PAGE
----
Signed by Phaidimos as sculptor
Date: mid-6th century B.C.
Culture: Greek, Attic
Dimensions: Overall: 12 1/2 x 33 1/2in. (31.8 x 85.1cm)
Classification: Stone Sculpture
Credit Line: Rogers Fund, 1916
Accession Number: 16.174.6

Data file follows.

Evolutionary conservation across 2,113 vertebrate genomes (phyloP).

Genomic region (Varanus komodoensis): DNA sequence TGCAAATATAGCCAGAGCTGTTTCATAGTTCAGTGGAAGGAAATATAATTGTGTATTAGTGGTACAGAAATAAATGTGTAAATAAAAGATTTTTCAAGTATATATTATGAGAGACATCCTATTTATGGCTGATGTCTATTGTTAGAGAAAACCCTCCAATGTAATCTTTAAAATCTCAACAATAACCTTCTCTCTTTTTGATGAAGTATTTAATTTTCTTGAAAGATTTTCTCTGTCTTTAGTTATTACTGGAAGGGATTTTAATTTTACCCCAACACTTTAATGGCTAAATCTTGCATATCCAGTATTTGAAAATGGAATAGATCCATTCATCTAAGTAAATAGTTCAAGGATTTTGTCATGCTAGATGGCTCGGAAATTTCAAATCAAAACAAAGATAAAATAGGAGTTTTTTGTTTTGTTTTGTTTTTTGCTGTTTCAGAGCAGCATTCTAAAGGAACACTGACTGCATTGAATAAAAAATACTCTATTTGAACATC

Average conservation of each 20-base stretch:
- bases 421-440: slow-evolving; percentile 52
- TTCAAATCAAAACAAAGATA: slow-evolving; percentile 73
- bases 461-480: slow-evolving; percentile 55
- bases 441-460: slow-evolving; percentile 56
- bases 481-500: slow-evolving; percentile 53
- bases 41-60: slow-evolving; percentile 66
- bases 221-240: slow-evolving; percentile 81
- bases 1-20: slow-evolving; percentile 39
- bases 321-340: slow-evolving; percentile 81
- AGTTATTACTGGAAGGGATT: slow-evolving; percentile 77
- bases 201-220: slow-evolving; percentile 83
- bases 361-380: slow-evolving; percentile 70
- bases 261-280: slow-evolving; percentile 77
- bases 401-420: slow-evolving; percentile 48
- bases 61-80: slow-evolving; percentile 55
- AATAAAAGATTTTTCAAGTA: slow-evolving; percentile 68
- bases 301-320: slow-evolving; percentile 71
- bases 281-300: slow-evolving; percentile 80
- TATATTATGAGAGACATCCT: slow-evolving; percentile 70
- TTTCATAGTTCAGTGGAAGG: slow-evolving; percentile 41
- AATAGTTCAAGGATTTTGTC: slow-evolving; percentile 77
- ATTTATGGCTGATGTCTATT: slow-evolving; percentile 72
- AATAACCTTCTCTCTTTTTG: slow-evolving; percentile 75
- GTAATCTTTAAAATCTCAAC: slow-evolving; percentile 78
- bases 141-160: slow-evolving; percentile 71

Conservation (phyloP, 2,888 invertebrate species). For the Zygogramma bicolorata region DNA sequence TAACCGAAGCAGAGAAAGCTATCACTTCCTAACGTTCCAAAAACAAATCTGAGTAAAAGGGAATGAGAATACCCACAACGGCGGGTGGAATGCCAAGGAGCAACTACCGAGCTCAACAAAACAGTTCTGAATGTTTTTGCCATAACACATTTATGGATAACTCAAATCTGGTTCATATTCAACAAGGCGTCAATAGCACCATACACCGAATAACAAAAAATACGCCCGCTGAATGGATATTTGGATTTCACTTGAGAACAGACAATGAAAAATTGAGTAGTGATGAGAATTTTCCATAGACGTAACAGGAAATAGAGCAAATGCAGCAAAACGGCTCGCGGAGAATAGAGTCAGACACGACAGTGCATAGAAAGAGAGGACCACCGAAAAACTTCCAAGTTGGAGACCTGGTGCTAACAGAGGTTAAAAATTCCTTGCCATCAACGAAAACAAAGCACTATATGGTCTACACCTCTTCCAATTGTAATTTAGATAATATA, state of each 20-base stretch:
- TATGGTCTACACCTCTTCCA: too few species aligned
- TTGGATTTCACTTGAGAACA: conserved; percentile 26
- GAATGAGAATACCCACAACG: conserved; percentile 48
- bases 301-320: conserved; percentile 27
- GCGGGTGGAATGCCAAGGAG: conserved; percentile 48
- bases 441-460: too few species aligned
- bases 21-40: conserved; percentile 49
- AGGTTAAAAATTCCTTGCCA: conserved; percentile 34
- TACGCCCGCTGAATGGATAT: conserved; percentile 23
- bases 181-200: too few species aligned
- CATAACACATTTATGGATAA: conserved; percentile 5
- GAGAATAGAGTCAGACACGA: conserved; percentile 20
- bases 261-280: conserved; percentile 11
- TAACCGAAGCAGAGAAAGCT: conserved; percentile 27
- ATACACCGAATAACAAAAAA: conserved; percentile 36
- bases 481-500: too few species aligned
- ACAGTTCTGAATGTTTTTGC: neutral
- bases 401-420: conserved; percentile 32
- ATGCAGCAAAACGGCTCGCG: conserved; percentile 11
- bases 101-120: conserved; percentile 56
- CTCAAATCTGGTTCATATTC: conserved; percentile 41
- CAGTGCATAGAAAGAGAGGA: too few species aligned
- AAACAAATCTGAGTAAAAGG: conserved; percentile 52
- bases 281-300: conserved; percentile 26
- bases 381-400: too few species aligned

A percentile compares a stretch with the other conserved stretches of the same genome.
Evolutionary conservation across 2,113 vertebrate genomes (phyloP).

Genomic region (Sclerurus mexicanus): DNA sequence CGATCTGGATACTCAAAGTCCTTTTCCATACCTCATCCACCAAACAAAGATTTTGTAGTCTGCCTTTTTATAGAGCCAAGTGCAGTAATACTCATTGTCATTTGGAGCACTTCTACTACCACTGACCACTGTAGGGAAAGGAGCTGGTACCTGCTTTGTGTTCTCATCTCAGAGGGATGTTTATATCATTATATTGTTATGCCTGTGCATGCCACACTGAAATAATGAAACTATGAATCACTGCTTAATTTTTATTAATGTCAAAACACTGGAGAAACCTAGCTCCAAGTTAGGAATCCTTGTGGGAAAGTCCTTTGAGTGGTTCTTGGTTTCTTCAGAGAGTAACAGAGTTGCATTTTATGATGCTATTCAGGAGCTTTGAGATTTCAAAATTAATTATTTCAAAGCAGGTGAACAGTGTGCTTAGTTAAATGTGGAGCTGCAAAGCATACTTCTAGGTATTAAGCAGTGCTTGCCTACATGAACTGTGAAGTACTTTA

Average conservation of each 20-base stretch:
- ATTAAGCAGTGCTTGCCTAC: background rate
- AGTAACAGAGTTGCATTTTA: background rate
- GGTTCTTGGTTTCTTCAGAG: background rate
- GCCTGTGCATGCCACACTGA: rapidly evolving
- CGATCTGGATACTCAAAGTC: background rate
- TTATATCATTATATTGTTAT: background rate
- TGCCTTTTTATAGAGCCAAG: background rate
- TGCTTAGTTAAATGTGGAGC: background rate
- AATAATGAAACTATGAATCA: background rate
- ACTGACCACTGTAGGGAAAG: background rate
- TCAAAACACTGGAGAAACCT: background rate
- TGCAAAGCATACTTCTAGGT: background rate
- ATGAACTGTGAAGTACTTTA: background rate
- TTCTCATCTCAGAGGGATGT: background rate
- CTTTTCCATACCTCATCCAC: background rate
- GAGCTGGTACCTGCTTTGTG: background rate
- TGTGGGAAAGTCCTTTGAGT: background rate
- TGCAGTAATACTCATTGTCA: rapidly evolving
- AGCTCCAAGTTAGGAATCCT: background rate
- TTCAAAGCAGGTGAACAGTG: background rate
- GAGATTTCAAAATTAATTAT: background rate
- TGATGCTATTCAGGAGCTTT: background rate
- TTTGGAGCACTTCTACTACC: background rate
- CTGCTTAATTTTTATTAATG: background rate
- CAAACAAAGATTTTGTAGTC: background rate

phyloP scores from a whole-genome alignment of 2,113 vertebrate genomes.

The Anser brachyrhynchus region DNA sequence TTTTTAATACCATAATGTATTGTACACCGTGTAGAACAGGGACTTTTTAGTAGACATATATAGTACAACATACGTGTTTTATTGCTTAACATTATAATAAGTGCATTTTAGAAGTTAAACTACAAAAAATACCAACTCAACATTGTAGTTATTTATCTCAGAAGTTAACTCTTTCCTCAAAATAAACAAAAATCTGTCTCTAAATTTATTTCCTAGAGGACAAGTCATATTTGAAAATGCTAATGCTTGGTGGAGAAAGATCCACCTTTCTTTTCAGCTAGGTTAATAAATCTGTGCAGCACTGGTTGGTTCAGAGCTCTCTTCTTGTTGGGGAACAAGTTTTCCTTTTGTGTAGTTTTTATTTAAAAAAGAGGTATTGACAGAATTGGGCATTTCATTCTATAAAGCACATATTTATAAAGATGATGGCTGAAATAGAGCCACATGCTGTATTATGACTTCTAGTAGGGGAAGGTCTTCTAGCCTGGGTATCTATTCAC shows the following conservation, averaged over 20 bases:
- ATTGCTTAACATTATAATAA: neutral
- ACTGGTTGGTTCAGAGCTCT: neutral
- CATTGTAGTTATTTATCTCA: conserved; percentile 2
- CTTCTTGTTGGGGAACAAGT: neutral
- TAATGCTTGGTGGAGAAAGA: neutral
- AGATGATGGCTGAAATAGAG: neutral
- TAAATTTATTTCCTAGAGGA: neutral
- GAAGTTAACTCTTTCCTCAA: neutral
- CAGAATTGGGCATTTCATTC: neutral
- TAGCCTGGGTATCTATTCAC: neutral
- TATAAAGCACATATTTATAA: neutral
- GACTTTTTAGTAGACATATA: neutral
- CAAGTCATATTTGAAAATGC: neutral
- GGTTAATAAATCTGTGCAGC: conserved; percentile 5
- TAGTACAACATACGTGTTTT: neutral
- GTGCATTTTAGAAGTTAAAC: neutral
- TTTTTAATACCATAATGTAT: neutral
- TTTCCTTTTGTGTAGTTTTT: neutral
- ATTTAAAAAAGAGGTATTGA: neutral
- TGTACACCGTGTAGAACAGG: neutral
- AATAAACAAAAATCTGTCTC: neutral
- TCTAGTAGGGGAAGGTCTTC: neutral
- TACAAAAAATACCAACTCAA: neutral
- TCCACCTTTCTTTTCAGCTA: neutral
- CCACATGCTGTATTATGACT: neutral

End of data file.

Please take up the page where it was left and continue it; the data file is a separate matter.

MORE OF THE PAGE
The epitaph consists of two lines of poetry in the special form (dactylic hexameter) that was used at this time to express grief over a death. It is followed by the name of the sculptor, Phaidimos, who is known from two other inscriptions found in Attica. These lines are inscribed to read alternately from right to left and left to right. The Phoenicians, from whom the Greeks derived the alphabet, wrote from right to left. The Greeks soon found that writing from left to right was more convenient, but, until the end of the sixth century B.C., lines of inscriptions were sometimes carved in alternating directions. This method of writing was called boustrophedon (ox-turning) because it turns at the end of each line, as the ox turns with the plow at the end of each furrow.